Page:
Patterns of Eating and Physical Activity Attitudes and Behaviors in Relation to Body Mass Index
Psouni, S., Chasandra, M., & Theodorakis, Y. (2016). Patterns of Eating and Physical Activity Attitudes and Behaviors in Relation to Body Mass Index. Psychology, 7 (2), 180-192. doi:10.4236/psych.2016.72020
© 2016 by authors and Scientific Research Publishing Inc. This work is licensed under the Creative Commons Attribution International License (CC BY).
The aim of the study was to identify and characterize the patterns of the psychological and behavioral characteristics, in relation to body mass index. In addition, the study examined the associations between the patterns and demographic characteristics, exercise, eating habits, and healthrelated psychological variables. Participants were 361 Greek adults, randomly selected and completed self-reported questionnaires. The surveys examined demographic characteristics, healthrelated psychological variables (attitudes and intentions toward exercise and healthy eating, perceived behavioral control, health locus of control, general health, self-control, and body image) and the behaviors of exercise and healthy eating. Cluster analysis identified two distinct profiles: the first segment was related to healthier exercise and eating behaviors, and more positive results in psychological variables. Interestingly, individuals in healthy segment correspond to a normal Body Mass Index (BMI). The second segment was related to more unhealthy behaviors, as like lower levels of exercise healthy eating and negative psychological variables. As expected, second segments’ individuals had a mean overweight BMI. Furthermore, unhealthy segment profiles were related to higher psychological distress and lower self-control. Cluster analysis provides us an inspiring conclusion concerning the analysis of the combination of several variables. Healthy and unhealthy patterns were identified into two categories, using behaviors and psychological beliefs. The comparison between demographic characteristics and final clusters showed that age, education, type of sport (team or individual) and the total years of exercise appeared significant differences. All the above should be considered for the establishment of a healthy lifestyle to increase intervention effectiveness of weight-loss management. ...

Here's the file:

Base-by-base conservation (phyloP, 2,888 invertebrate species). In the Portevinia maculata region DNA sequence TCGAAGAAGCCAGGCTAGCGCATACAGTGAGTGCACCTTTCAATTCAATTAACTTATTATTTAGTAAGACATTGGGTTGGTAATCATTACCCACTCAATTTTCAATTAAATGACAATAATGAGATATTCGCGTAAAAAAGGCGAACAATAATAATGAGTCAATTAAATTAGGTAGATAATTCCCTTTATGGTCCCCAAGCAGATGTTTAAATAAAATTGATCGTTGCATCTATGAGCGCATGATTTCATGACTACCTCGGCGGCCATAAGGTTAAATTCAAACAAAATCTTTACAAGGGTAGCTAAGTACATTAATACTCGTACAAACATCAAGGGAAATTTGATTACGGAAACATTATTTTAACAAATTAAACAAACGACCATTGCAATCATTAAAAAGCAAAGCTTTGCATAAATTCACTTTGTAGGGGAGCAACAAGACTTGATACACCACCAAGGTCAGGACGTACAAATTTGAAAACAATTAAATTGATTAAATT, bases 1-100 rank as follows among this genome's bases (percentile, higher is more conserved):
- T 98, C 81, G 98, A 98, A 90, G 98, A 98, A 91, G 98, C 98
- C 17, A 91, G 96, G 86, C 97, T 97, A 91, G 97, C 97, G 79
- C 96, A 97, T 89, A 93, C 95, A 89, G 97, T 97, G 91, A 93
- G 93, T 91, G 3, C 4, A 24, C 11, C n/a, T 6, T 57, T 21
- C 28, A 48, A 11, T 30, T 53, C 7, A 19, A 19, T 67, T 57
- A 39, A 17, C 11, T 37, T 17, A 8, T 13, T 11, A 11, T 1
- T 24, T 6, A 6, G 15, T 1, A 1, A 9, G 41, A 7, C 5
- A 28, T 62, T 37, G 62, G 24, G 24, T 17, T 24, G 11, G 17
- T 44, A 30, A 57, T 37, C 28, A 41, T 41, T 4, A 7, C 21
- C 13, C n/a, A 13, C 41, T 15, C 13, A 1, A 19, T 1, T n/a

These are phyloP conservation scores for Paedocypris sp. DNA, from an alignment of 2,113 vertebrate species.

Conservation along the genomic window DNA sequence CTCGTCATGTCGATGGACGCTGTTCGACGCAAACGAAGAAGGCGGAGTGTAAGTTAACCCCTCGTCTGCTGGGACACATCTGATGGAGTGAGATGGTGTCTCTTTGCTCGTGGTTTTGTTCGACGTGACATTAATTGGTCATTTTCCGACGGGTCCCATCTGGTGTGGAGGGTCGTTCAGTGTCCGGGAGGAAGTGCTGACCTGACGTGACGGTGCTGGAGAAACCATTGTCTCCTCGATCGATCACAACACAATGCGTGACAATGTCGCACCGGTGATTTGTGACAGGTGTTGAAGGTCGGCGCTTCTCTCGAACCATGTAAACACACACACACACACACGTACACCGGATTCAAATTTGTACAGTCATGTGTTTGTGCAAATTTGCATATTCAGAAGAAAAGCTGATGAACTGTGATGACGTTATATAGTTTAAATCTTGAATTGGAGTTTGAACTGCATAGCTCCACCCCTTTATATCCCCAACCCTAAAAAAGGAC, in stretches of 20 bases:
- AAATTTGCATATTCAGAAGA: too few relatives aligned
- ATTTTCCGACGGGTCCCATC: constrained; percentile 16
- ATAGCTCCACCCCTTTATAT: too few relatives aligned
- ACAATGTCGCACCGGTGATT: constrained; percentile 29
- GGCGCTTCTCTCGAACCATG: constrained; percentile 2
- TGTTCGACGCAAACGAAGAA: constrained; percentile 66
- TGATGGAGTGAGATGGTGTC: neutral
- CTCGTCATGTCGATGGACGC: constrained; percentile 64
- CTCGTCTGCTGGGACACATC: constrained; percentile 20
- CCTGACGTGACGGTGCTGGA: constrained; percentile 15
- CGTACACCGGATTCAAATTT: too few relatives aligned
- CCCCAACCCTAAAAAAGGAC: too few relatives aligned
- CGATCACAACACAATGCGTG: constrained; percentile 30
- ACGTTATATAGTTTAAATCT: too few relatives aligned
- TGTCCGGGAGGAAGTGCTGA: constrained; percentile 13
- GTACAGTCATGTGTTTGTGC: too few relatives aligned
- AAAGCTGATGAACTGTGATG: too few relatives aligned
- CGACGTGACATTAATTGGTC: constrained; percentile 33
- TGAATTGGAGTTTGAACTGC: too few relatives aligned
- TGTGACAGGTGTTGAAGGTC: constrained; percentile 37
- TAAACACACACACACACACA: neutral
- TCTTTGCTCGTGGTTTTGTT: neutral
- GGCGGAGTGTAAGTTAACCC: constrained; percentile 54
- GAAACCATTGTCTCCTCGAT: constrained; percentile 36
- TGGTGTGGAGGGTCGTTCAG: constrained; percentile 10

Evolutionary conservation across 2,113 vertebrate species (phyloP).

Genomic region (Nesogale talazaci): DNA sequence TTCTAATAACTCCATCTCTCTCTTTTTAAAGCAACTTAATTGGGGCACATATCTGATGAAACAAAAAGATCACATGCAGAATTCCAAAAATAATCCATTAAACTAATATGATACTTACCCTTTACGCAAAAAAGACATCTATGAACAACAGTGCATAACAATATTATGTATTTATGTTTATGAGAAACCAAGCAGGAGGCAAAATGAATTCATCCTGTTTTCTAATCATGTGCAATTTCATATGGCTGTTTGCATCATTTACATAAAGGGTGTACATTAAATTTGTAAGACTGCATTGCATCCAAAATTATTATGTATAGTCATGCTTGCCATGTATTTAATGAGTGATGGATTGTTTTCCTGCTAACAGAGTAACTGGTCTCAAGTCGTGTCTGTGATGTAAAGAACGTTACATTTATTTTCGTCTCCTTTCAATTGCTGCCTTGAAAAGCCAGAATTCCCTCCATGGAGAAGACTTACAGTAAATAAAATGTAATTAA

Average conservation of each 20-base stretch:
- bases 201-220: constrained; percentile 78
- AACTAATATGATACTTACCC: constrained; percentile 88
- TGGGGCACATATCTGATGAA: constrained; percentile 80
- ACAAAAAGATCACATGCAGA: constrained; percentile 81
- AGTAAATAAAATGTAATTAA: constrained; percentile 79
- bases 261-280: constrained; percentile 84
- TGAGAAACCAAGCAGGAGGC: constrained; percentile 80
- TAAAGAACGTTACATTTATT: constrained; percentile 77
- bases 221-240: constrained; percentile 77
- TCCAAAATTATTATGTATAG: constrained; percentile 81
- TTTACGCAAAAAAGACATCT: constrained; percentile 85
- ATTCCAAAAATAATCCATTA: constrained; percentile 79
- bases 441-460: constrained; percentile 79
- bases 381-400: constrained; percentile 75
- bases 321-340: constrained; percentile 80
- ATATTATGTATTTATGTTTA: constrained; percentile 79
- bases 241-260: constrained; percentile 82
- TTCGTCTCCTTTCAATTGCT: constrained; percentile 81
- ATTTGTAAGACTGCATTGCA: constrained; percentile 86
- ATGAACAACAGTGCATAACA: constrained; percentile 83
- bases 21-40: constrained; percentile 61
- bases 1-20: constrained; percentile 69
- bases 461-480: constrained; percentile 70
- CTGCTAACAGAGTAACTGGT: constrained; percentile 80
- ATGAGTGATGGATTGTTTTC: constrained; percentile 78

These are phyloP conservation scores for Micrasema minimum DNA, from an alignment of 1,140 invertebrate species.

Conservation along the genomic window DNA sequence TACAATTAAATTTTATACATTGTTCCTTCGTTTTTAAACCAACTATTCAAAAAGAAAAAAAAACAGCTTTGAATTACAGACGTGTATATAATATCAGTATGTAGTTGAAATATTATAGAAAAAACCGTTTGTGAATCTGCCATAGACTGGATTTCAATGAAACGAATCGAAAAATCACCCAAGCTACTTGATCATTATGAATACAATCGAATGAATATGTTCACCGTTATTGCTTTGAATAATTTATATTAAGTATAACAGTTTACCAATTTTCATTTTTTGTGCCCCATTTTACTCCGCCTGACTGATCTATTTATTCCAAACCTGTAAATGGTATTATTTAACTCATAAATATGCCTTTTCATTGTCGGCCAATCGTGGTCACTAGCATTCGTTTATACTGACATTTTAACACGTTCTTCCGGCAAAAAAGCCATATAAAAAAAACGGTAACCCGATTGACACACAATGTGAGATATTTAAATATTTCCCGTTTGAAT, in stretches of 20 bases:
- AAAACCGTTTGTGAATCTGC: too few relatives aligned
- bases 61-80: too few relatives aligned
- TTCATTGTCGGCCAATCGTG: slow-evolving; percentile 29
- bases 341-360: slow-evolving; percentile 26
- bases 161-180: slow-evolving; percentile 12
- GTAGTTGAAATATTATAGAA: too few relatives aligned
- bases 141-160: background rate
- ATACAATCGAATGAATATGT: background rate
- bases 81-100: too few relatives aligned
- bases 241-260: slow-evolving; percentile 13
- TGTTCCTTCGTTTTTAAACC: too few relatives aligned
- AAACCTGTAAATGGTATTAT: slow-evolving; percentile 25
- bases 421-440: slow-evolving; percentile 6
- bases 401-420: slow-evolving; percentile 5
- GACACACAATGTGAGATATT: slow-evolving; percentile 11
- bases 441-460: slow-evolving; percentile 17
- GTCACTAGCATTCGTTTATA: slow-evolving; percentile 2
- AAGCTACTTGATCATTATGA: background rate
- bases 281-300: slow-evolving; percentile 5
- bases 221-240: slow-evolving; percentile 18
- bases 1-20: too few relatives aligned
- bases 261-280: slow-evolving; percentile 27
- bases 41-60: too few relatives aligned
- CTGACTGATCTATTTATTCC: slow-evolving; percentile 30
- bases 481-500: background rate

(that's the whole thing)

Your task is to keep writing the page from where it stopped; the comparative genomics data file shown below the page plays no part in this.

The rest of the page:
PublisherScientific Research Publishing, Inc.
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